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46 minutes ago, Dean Walker said:

I've just found this blog going into great detail about the state:

http://laghash.blogspot.com/2016/03/hypnagogia-false-awakenings-sleep.html?m=1

"You experience some elements of sleep mixed with some aspects of wakefulness, explains neurologist, Dr Milena Pavlova. 
 

Insome ways, hypnagogia is a perfect state for introspection and expansive thought processes - you get the free flow of ideas and associations that occurs during REM sleep and dreaming, when the brain reviews and processes memories, thoughts and feelings - but you’re still sufficiently awake to be somewhat conscious of what is happening. For this reason, some artists have found hypnagogia to be a rich source of ideas and inspiration.

 

Early references to the phenomenon of hypnagogia are found in the writings of Aristotle, Iamblichus, Cardano, Simon Forman and Swedenborg. Romanticism brought a renewed interest in the subjective experience of the edges of sleep and other states of altered consciousness. In more recent 

Most of the info points towards this happening on the brink of sleep but is this something that happens to a lot of people during meditation?

You might be letting yourself get too drowsy or relaxed, instead of keeping an attention. 

But if you do this as a separate practice and can learn to reach this state easily, you can learn to enter a dream from the waking state. (WILD) It's like stepping into another world.  But again, it's separate from meditation practice. 


My Imagination is a Monastery and I am its Monk- John Keats

 Join me and SirVladimir for a collection of short stories, guided visualizations, and other forms of lucid/immersive daydreaming. MindVenture Facebook group  (this is not a meetup, merely a mutual interest in lucid daydreaming) 

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@seeking_brilliance yeh it could be. But when I come out of the meditation I feel both present and relaxed. 

I find the colours and shapes are almost in rhythm with my breathing as well? 

I'm going to continue this method of meditation until the end of January and then begin experimenting with different methods to see how this plays out. 

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@Dean Walker ok yes it could be possible you are staying centered and attentive and still activating your third eye. From all I've heard, you are supposed to ignore the light show when meditating and don't give it energy. 


My Imagination is a Monastery and I am its Monk- John Keats

 Join me and SirVladimir for a collection of short stories, guided visualizations, and other forms of lucid/immersive daydreaming. MindVenture Facebook group  (this is not a meetup, merely a mutual interest in lucid daydreaming) 

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Interesting, to my knowledge breathing technique is not supposed to involve imagination as you have to find that which is in between breath in and out, seems counterproductive, just taking your attention away.  

Edited by purerogue

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@seeking_brilliance @seeking_brilliance I suppose that's a possibility but im not certain. Thank you I'll give it a go ignoring it and see how I feel during.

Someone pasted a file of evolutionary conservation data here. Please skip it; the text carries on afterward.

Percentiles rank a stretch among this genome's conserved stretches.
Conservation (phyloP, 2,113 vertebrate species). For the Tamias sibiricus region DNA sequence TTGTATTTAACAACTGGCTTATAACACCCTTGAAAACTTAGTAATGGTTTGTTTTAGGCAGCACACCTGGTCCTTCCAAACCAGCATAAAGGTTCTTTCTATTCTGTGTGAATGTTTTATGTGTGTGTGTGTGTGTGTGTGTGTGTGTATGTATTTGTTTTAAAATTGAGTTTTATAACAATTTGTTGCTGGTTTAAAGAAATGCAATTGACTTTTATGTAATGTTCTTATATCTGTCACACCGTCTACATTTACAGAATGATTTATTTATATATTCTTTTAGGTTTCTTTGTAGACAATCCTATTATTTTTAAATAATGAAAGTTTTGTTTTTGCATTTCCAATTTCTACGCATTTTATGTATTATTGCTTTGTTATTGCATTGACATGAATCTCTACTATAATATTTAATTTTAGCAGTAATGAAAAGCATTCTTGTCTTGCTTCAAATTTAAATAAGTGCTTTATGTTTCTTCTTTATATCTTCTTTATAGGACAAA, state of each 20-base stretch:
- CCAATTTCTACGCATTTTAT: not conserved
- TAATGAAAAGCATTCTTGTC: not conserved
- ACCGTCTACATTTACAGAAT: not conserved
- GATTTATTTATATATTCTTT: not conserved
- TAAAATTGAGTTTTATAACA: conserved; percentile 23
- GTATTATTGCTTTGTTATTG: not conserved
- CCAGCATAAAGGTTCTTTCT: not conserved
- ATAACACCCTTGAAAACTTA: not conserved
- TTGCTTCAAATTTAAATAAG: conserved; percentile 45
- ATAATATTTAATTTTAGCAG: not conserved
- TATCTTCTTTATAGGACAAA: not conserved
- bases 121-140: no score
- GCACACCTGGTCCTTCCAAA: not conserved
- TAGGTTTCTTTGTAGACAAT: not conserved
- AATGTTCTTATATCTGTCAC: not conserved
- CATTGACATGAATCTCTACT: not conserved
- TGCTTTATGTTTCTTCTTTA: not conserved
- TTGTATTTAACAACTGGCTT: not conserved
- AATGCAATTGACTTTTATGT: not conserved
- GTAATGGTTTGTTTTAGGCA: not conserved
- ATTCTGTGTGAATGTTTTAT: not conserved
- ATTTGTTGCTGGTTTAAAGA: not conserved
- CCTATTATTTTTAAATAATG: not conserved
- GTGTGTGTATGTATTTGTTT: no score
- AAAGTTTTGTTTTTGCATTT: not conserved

@purerogue maybe this is why I'm seeing so many visuals but this was something I was taught. I usually use the visualisation technique for the first couple of minutes and then just concentrate on the breath alone but if I completely lose attention on the breath I go back to the visualisation for a couple of breath's and it seems to help me focus on it again.

So I should be placing my attention on the moment of stillness in-between breath's? 

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Hi, just wanted to add that you may be experiencing nimitta. If you look into Buddhist teachings, they speak of lights,  sometimes quite brilliant and sometimes dull. Usually, they say to ignore, focus on the object of meditation/ breathe. When the light become stable, you would be able to focus on it and enter the first jhana. I don't know about hypnagogia but sounds like nimitta is just another name of this. I learned of nimitta via Pa Auk tradition of Buddhist meditation but I believe Caldusa and many other teachers may also cover this topic. 

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9 hours ago, Dean Walker said:

@seeking_brilliance @seeking_brilliance I suppose that's a possibility but im not certain. Thank you I'll give it a go ignoring it and see how I feel during.

@purerogue maybe this is why I'm seeing so many visuals but this was something I was taught. I usually use the visualisation technique for the first couple of minutes and then just concentrate on the breath alone but if I completely lose attention on the breath I go back to the visualisation for a couple of breath's and it seems to help me focus on it again.

So I should be placing my attention on the moment of stillness in-between breath's? 

Idk for what purpose they asked to do it like that , you could say so, you can find many interesting methods in this website https://www.meditationiseasy.com/meditation-techniques/vigyan-bhairav-tantra-index-of-112-meditation-techniques/

First 4 are about breath and there are some further too.